Malaysia’s Mahathir says would back old foe Anwar as prime minister

Former Malaysian Prime Minister Mahathir Mohamad smiles during an interview with Reuters in Putrajaya, Malaysia, in this March 30, 2017 file photo. (Reuters)
Updated 06 July 2017

Malaysia’s Mahathir says would back old foe Anwar as prime minister

KUALA LUMPUR, Malaysia: Former Malaysian Prime Minister Mahathir Mohamad is seeking the release of jailed opposition leader, and once bitter foe, Anwar Ibrahim, and would have no objection to him being premier, the Guardian reported on Thursday.
In an interview with the Guardian in London, Mahathir said Anwar should be released from jail, where he is serving a five-year sentence for sodomy, and allowed to contest elections as he was a victim of a political vendetta.
Anwar is seen as the greatest threat to Prime Minister Najib Razak and his coalition, after leading a three-party opposition alliance to stunning electoral gains in 2013.
“In the case of Anwar we can make a case that he was unfairly treated. The decision of the court was obviously influenced by the government and I think the incoming government would be able to persuade the king to give a full pardon for Anwar,” Mahathir told the Guardian.
“In which case he would be able to participate in politics and become PM. I can have no objection to that.”
Malaysia’s political landscape has been shaped for nearly two decades by a bitter feud between Anwar and Mahathir.
Anwar was once a protégé of the veteran prime minister, Mahathir, and the rising star of Malaysian politics, but they fell out in the late 1990s.
Soon afterwards, Anwar was jailed for the first time on charges of sodomy and graft, after being sacked as the deputy prime minister. He denied the charges, dismissing them as politically motivated.
He was convicted and jailed in 2013, when Najib was prime minister, for another sodomy charge, which he and his supporters described as a politically motivated attempt to end his career.
But after their years of animosity, opposition to Prime Minister Najib is drawing Anwar and Mahathir back together.
Last year, Anwar endorsed a political compact spearheaded by Mahathir to fight Najib.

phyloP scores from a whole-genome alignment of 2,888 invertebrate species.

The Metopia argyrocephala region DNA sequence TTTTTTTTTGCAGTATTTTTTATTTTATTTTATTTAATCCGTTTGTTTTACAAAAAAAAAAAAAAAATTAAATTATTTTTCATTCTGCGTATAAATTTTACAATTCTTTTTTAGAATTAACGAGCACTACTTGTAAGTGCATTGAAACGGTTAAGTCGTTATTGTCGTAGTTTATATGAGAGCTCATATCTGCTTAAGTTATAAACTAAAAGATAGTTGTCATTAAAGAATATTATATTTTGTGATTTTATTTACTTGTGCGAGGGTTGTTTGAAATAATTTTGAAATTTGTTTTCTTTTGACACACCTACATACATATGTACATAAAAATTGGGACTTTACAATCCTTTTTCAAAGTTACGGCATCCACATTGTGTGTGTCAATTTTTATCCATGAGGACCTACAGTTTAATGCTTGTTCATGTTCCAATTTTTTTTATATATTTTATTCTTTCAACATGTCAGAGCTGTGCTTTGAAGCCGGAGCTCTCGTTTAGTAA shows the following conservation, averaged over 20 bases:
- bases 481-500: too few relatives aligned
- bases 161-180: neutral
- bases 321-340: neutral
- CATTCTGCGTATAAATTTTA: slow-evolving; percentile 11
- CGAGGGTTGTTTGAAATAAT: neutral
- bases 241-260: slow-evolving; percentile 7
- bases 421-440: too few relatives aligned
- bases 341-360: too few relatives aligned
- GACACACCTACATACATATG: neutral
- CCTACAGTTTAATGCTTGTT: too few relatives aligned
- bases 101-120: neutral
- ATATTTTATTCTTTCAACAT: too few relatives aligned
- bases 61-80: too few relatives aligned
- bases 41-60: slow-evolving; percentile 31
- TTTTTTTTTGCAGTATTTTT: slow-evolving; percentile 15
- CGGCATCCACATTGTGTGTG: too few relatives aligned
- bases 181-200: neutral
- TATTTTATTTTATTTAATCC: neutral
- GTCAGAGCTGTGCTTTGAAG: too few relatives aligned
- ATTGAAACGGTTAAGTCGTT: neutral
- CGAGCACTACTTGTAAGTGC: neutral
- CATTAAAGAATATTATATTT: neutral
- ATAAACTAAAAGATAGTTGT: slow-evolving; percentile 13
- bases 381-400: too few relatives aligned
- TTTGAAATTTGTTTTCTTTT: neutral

Najib has been embroiled in a corruption scandal involving state fund 1Malaysia Development Berhad. He has denied any wrongdoing, even as the fund became the subject of money laundering investigations in the US and at least five other countries.
The sodomy conviction disqualifies Anwar from political office and from contesting the next election that must be held by mid-2018. A royal pardon, however, would let him contest.
Government sources have told Reuters that Najib had been preparing to call polls in September, but the timing has since become less clear in the wake of the scandals.
Last month, Anwar said he would not be a candidate for prime minister in the upcoming elections.
Mahathir, who turns 92 next week, has said he would consider taking up the premier position again, but only if there was no acceptable candidate after an opposition election victory.


Russia says world’s largest nuclear icebreaker embarks on Arctic voyage

Updated 22 September 2020

Russia says world’s largest nuclear icebreaker embarks on Arctic voyage

  • Russian state firm Rosatomflot has called the vessel the world’s largest and most powerful icebreaker
  • The ship was named after a Soviet-era icebreaker of the same name that in 1977 became the first surface ship to reach the North Pole

MOSCOW: A nuclear-powered ice breaker Russia says is the world’s largest and most powerful set off on Tuesday on a two-week journey to the Arctic as part of Moscow’s efforts to tap the region’s commercial potential.
Known as “Arktika,” the nuclear icebreaker left St. Petersburg and headed for the Arctic port of Murmansk, a journey that marks its entry into Russia’s icebreaker fleet.
Russian state firm Rosatomflot has called the vessel the world’s largest and most powerful icebreaker. It is more than 173 meters long, designed for a crew of 53, and can break ice almost three-meters thick.
The ship is seen as crucial to Moscow’s efforts to develop the Northern Sea Route, which runs from Murmansk to the Bering Strait near Alaska.
Amid warmer climate cycles, Russia hopes the route could become a mini Suez Canal, cutting sea transport times from Asia to Europe.
“The creation of a modern nuclear icebreaker fleet capable of ensuring regular year-round and safe navigation through the entire Northern Sea Route is a strategic task for our country,” Vyacheslav Ruksha, head of Rosatom’s Northern Sea Route Directorate, said in a statement.
Prior to its voyage to the Arctic, the icebreaker was tested during sea trials in the stormy waters of the Gulf of Finland, navigating its way through high winds and towering waves.
The ship was named after a Soviet-era icebreaker of the same name that in 1977 became the first surface ship to reach the North Pole.
Russia has stepped up its construction of icebreakers in a bid to increase freight traffic in Arctic waters.
President Vladimir Putin said last year that the country’s Arctic fleet would operate at least 13 heavy-duty icebreakers, the majority of which would be powered by nuclear reactors.